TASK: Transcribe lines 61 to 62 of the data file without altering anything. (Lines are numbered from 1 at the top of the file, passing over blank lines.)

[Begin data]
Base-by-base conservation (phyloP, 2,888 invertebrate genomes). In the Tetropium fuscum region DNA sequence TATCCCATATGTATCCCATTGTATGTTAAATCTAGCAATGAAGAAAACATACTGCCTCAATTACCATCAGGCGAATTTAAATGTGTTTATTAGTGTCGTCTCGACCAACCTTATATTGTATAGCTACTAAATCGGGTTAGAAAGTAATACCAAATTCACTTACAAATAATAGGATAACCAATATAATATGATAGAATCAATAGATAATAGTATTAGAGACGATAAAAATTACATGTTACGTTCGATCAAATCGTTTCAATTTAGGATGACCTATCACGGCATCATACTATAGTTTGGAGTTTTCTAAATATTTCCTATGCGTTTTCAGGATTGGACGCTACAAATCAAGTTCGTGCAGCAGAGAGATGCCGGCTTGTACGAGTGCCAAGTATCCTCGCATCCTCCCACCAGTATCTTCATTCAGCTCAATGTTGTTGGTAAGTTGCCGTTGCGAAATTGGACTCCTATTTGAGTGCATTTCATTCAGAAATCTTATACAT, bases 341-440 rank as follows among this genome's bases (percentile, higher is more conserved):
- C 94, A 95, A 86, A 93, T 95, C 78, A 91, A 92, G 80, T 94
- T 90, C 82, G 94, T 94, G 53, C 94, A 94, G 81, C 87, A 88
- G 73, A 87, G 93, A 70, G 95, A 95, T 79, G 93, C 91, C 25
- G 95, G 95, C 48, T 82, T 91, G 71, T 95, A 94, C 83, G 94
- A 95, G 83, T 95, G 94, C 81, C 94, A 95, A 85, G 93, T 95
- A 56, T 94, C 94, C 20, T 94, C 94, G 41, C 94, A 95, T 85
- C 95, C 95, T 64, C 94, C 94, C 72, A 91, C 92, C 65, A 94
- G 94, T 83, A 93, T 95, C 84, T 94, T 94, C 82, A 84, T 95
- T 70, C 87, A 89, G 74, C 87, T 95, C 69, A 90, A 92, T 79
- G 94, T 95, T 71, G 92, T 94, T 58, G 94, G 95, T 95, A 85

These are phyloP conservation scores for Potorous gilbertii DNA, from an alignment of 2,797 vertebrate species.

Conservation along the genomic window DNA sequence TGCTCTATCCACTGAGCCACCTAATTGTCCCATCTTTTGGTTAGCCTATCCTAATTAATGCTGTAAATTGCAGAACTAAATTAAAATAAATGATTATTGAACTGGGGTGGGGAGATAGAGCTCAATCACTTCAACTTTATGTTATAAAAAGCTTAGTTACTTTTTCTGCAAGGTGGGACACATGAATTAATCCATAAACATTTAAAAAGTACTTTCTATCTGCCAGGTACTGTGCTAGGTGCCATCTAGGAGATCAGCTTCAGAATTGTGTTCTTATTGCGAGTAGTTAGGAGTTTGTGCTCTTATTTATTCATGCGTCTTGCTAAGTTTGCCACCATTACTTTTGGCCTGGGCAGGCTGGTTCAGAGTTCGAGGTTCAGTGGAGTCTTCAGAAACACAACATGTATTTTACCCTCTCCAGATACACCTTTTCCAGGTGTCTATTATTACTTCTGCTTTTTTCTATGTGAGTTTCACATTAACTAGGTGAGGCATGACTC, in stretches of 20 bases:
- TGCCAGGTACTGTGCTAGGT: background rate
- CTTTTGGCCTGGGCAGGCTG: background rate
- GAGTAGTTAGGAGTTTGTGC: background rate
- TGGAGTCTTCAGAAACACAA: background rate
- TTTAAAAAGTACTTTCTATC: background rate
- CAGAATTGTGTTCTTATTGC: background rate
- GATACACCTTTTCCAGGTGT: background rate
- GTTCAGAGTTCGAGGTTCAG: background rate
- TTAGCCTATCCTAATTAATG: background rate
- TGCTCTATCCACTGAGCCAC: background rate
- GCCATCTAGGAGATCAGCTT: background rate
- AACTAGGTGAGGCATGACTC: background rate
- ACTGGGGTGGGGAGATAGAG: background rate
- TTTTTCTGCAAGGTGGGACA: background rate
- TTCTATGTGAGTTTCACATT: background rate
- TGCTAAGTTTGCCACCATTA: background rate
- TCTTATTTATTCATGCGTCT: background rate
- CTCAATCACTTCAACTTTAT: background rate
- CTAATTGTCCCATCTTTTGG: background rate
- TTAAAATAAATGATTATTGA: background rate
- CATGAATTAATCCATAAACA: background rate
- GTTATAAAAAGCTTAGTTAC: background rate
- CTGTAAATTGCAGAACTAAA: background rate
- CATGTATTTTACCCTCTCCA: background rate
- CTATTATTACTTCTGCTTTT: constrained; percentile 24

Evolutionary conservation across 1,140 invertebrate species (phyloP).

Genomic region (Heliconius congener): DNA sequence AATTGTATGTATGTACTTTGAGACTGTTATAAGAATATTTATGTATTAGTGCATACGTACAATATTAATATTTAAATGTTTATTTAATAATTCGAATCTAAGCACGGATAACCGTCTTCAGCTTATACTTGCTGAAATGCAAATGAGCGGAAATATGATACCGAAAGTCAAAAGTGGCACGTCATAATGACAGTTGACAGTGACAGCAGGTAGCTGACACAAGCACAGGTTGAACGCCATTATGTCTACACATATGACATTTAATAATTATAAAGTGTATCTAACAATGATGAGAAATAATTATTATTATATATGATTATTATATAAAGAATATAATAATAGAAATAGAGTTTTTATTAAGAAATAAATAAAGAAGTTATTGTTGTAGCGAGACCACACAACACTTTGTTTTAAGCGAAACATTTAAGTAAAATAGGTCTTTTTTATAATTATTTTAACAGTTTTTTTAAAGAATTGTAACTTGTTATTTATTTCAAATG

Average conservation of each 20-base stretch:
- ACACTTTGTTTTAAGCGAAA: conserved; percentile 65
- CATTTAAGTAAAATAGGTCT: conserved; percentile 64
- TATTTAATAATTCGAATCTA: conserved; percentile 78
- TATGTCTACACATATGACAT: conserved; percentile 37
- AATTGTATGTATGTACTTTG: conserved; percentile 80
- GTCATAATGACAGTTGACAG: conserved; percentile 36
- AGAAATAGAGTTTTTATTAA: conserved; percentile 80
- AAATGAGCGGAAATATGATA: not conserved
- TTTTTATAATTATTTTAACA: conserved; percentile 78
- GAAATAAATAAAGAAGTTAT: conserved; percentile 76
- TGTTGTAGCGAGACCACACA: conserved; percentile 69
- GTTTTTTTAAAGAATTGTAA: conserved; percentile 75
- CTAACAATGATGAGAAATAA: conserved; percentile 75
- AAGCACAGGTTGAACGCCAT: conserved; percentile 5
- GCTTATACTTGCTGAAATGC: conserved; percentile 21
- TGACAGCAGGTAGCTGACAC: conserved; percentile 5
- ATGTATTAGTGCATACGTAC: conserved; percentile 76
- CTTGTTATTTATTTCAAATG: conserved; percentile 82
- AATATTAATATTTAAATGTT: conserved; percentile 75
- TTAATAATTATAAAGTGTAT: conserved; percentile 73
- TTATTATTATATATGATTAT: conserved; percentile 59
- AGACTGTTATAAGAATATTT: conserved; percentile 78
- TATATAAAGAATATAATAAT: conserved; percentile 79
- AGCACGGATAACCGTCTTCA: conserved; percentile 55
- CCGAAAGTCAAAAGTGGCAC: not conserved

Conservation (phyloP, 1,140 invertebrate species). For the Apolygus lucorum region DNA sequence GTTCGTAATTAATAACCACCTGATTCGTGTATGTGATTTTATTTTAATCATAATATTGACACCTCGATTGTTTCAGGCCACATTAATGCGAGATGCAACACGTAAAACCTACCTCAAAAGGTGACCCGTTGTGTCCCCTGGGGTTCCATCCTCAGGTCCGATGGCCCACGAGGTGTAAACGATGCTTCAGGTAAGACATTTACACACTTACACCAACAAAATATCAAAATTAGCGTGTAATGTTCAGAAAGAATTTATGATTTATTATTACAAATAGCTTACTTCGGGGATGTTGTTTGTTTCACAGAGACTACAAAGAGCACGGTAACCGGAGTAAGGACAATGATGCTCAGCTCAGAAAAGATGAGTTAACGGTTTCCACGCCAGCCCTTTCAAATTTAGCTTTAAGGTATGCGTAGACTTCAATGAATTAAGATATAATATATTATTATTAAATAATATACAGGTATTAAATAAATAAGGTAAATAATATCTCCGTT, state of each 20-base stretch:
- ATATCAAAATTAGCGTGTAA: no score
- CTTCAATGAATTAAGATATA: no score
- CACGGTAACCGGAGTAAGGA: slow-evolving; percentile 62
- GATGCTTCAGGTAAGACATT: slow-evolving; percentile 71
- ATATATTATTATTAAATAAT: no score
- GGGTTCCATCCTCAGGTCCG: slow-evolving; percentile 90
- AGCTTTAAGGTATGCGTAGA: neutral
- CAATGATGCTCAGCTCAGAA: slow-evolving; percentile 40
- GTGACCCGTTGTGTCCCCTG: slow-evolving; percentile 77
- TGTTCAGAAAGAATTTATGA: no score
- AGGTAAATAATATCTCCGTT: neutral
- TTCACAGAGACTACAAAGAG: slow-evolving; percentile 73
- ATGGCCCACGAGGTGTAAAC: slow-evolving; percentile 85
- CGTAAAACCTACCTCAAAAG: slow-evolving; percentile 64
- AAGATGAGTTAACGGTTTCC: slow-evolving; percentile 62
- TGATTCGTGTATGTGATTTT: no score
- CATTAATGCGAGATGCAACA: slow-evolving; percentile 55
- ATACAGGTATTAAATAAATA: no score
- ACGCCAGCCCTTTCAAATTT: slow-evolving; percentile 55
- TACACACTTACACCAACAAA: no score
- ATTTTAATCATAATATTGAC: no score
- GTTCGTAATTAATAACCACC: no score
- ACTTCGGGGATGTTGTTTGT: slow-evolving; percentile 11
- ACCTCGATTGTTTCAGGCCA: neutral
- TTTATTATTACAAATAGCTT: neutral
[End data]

- TTAATAATTATAAAGTGTAT: conserved; percentile 73
- TTATTATTATATATGATTAT: conserved; percentile 59